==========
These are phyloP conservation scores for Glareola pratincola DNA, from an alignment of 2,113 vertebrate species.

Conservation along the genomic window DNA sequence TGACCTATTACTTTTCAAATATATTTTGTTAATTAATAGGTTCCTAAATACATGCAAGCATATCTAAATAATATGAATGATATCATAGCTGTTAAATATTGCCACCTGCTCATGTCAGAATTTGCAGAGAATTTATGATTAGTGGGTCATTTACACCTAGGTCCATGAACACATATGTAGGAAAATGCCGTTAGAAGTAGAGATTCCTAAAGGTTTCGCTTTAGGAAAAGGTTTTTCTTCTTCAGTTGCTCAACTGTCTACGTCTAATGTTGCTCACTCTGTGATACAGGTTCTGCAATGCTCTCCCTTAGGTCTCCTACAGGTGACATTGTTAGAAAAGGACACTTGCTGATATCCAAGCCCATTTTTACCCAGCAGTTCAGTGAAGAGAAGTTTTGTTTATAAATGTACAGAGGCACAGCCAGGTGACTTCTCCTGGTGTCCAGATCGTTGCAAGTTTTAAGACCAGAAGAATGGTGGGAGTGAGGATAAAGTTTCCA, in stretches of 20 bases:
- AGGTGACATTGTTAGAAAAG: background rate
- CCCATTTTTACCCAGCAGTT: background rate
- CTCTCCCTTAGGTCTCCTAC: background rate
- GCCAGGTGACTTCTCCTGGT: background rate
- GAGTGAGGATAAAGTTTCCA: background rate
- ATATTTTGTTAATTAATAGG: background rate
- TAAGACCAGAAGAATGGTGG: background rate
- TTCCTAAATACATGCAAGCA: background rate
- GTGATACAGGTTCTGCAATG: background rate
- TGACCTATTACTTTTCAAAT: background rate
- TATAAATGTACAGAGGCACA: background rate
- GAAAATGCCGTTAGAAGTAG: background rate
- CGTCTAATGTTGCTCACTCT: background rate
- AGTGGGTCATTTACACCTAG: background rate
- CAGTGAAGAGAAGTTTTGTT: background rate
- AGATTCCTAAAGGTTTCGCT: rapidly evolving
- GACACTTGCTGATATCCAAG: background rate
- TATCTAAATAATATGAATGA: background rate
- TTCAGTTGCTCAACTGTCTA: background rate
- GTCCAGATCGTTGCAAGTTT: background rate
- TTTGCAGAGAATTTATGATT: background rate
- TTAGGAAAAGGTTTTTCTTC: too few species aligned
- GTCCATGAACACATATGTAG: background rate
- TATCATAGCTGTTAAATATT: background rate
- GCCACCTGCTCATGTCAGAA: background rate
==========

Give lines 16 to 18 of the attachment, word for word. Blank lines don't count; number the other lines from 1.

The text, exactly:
- AGTGGGTCATTTACACCTAG: background rate
- CAGTGAAGAGAAGTTTTGTT: background rate
- AGATTCCTAAAGGTTTCGCT: rapidly evolving